Abstract

Calcium imaging with cellular resolution typically requires an animal to be tethered under a microscope, which substantially restricts the range of behaviors that can be studied. To expand the behavioral repertoire amenable to imaging, we have developed a tracking microscope that enables whole-brain calcium imaging with cellular resolution in freely swimming larval zebrafish. This microscope uses infrared imaging to track a target animal in a behavior arena. On the basis of the predicted trajectory of the animal, we applied optimal control theory to a motorized stage system to cancel brain motion in three dimensions. We combined this motion-cancellation system with differential illumination focal filtering, a variant of HiLo microscopy, which enabled us to image the brain of a freely swimming larval zebrafish for more than an hour. This work expands the repertoire of natural behaviors that can be studied with cellular-resolution calcium imaging to potentially include spatial navigation, social behavior, feeding and reward.

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Acknowledgements

We thank M. Burns, K. Taute, H. Berg, L. Stern and D. Schaack for feedback on the manuscript. We thank M. Burns and C. Friend for helpful advice and discussions throughout the project. We thank W. Hill for custom electronic circuit design, and C. Stokes for engineering assistance. We thank D.N. Congreve (Rowland Institute at Harvard, Cambridge, Massachusetts, USA) for providing submicrometer fluorescent sheets. We thank H.C. Park (Korea University, Seoul, South Korea) for Tg(elavl3:Kaede) zebrafish. We thank J. Todd for help with software development, and E. Kane for motivating the project. This work was financially supported by the Rowland Institute at Harvard.

Author information

Author notes

    • David G C Hildebrand

    Present address: Laboratory of Neural Systems, Rockefeller University, New York, New York, USA.

Affiliations

  1. Rowland Institute at Harvard University, Cambridge, Massachusetts, USA.

    • Dal Hyung Kim
    • , Jungsoo Kim
    • , João C Marques
    • , Wenchao Gu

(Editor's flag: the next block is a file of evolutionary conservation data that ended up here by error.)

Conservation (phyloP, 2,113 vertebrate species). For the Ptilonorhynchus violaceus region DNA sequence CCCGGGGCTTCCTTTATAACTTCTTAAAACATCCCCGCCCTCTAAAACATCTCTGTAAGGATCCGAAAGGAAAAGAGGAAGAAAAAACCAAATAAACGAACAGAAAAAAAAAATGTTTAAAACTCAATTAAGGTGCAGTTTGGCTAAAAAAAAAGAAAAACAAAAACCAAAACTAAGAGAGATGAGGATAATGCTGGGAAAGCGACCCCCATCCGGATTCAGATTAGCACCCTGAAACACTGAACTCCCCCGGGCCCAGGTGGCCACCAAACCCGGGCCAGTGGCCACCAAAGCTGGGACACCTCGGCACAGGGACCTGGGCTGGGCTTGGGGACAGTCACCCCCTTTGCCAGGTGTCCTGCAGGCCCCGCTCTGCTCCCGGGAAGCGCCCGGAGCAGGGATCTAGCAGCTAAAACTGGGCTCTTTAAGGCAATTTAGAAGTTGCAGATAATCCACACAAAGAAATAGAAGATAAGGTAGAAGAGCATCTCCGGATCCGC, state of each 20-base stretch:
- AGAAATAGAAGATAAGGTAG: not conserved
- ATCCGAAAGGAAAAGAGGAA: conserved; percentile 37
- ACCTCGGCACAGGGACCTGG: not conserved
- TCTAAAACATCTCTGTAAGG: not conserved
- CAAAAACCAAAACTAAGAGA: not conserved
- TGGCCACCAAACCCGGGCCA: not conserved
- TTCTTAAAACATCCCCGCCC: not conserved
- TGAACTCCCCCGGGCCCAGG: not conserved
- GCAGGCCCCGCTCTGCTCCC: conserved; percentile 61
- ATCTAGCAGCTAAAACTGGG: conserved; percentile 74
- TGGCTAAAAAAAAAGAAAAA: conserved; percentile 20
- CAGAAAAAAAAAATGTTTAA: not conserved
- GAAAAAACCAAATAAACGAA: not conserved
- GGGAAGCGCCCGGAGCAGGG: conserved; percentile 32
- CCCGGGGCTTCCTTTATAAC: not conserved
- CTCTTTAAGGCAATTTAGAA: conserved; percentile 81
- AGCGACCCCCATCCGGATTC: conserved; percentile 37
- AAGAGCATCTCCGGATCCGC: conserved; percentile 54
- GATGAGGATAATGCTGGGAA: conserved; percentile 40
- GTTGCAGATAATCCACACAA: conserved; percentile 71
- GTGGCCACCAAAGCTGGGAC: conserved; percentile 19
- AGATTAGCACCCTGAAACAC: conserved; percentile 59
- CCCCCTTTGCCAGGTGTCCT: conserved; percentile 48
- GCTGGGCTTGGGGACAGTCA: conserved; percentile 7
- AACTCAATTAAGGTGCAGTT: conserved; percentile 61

• , Jennifer M Li
    •  & Drew N Robson
  2. Department of Molecular and Cellular Biology and Center for Brain Science, Harvard University, Cambridge, Massachusetts, USA.

    • Abhinav Grama
    •  & David G C Hildebrand
  3. Program in Neuroscience, Department of Neurobiology, Harvard Medical School, Boston, Massachusetts, USA.

    • David G C Hildebrand

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Contributions

D.N.R. and J.M.L. conceived and designed the project, instrumentation, and algorithms for DIFF microscopy, MPC-based tracking and image registration; D.H.K. integrated the real-time MPC-based tracking system and DIFF imaging, implemented online and offline image registration, and performed all tracking experiments, with guidance from D.N.R. and J.M.L.; J.K. contributed to the design and implementation of the global shutter imaging system and DIFF microscopy; J.C.M. performed kinematic analyses of fish movement and regression analysis between behavior and neural activity; A.G. and D.G.C.H. generated Tg(elavl3:GCaMP6s)a13203 zebrafish; W.G. contributed to fish genetics and sample preparation; and J.M.L., D.N.R., D.H.K., J.K. and J.C.M. analyzed the data and wrote the manuscript.

Competing interests

US Patent application 62/487,793 has been filed, with D.N.R., D.K. and J.M.L. named as inventors.

Corresponding authors

Correspondence to Jennifer M Li or Drew N Robson.

Integrated supplementary information

Supplementary information

PDF files

  1. 1.

    Supplementary Text and Figures

    Supplementary Figures 1–15 and Supplementary Notes 1–3

  2. 2.

    Life Sciences Reporting Summary

Zip files

  1. 1.

    Supplementary Software

    Software for operating the tracking microscope and image registration, as well as license information, implementation, and usage notes.

Videos

  1. 1.

    Brain-wide cellular-resolution imaging of neural activity in a swimming larval zebrafish by DIFF microscopy.

    Left, trajectory of an elavl3:GCaMP6s larval zebrafish navigating a linear thermal gradient. During this behavioral epoch, the animal is in exploration mode. Right, DIFF-sectioned images acquired at 2 volumes per second during live tracking. Structured fluorescence image pairs were acquired at 200 Hz and processed by DIFF optical sectioning to obtain DIFF-sectioned images at 100 Hz. A piezo Z stage sweeps the objective axially to record a 100 μm target brain volume with closed loop real-time Z tracking (2 μm axial step per DIFF image, 50 DIFF-sectioned images per sweep, two sweeps per second). Bottom left, the imaging volume (red box) and current sweep location (cyan plane) are shown. For simplicity, the sweep offset applied by real-time live Z tracking is not shown. Dataset was collected from an awake and freely swimming 6 dpf larval zebrafish.

  2. 2.

    Brain-wide cellular-resolution imaging of neural activity during restricted-area search behavior.

    Left, trajectory of an elavl3:GCaMP6s larval zebrafish navigating a linear thermal gradient. During this behavioral epoch, the animal has escaped the hot side of the linear gradient and is displaying restricted-area search behavior to stay localized in the cooler half of the arena. Right, DIFFsectioned images acquired at 2 volumes per second during live tracking. Fluorescence imaging data for this fish was collected with a 100 μm target brain volume generated with a 2 μm axial step per DIFF image, 50 DIFFsectioned images per sweep, and two sweeps per second. Dataset was collected from an awake and freely swimming 6 dpf larval zebrafish.

  3. 3.

    Registered DIFF-sectioned images from multiple focal planes in the brain of a freely swimming larval zebrafish.